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3 Tips to Provide Better Customer Support

smiling customer support team

Your customers should be your top priority. Without them, you won’t have a business. Having a great product is one thing. Selling it is paramount for your business. As an SME leader, your focus should be on volume. The more customers who buy your products and services, the bigger your business. Simple. Accountants may not be directly customer facing, but they still have a vital role to play in your customer support team.

 

Accountants and customer support

One of the key roles of an accountant is, to interact with both vendors and customers to ensure business continuity. This is important for building and maintaining your SME’s reputation. It is important for an SME leader to realise that accountants interact on daily with the people who;

1) are in charge of keeping your business going (customers) and

2) help establish your credit and are responsible for your raw goods (vendors)

Customer support involves a range of customer services that assist customers in making cost effective and proper use of your products. It includes assistance in installation, troubleshooting, maintenance, upgrading, and the disposal of your products. Here are some tips for improving your customer support.

 

Tip 1: Clear communication

Direct communication usually takes the form of phone calls and emails. Indirect communication comes from paying bills on time and responding to vendor and customer’s messages promptly. Your accountant’s direct and indirect communications with your customers may have a much bigger impact than you realise.

People make mistakes. Misunderstandings can happen. Small errors or miscommunications can snowball into big issues. Make sure your customer support team are on top of the situation and resolve matters quickly. They must know your products and terms and conditions. They must be briefed and to the point. Your customers don’t need to hear a long-winded story or excuses. Be clear and concise when dealing with your customers. Don’t be vague or ambiguous.

 

Tip 2: Empathise

Try developing empathy in your customer support team by getting them to ask themselves the simple question: “How do I put myself in my customers’ shoes?” This should help them deal better with their customers.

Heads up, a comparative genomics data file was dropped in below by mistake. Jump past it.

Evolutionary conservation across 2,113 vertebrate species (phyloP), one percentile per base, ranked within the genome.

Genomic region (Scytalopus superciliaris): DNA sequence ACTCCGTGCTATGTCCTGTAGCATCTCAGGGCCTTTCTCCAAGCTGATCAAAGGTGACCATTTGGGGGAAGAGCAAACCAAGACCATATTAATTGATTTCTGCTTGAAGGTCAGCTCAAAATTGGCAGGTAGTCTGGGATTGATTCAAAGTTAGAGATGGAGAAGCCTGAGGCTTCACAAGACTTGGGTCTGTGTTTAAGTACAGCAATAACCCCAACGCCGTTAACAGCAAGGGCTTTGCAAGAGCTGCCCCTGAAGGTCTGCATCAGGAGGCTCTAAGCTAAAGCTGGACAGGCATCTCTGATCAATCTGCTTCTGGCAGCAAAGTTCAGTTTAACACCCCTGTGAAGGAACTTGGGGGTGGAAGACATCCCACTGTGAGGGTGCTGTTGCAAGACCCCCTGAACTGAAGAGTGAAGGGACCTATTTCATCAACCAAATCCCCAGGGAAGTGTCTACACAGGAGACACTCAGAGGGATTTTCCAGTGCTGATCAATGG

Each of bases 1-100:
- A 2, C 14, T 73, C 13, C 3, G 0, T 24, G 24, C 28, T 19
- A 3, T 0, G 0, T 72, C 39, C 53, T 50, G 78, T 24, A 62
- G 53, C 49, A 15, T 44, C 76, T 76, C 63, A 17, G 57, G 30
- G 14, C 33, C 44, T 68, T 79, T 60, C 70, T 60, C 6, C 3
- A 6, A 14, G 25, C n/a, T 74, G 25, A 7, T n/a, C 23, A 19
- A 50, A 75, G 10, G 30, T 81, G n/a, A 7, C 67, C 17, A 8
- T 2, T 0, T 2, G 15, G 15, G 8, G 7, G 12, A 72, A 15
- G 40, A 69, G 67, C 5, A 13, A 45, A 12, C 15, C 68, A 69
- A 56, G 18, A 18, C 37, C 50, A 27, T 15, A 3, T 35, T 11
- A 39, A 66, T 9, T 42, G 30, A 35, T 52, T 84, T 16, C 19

The world of business is made better by emotional intelligence (EQ). Developing and using your EQ should impact your customer services staff. Empathy is part of EQ. It is the ability to understand and share the feelings of others. Your customer support rep’s ability to empathise with your customers and craft a message that steers things toward a better outcome can often make all the difference.

If your client is having problems managing a new accounting software package, then they may need an accountant’s guidance. If you have a zero EQ member of staff, then they should not be working in your customer support team. Put them somewhere more relevant in your organisation like the Accounts Payable department.

 

Tip 3: Cultural Intelligence

Your customer support staff may be serving clients across SE Asia. Different countries and cities have different cultures. Your customer support staffs need to be able to adapt their communications across different cultures. This requires cultural intelligence (CQ). Supporting a customer in Singapore is very different from supporting a customer in Malaysia or another SE Asian country.

Language can also be a challenge with poor English or poor pronunciation causing misunderstandings or irritation. Different countries may have different laws and jurisdictions which mean that audit, tax and bookkeeping are done differently. The customer support needed for accounting software and other products may be different ,and your customer support reps will need to be aware of these.

Effective customer support requires people skills; communication, empathy and cultural understanding. Staffs who are new to the role will need to be properly trained to speed up their learning curves. This will help them, and your business, reach the goal of reducing the number of problems that arise and provide better service from the beginning.

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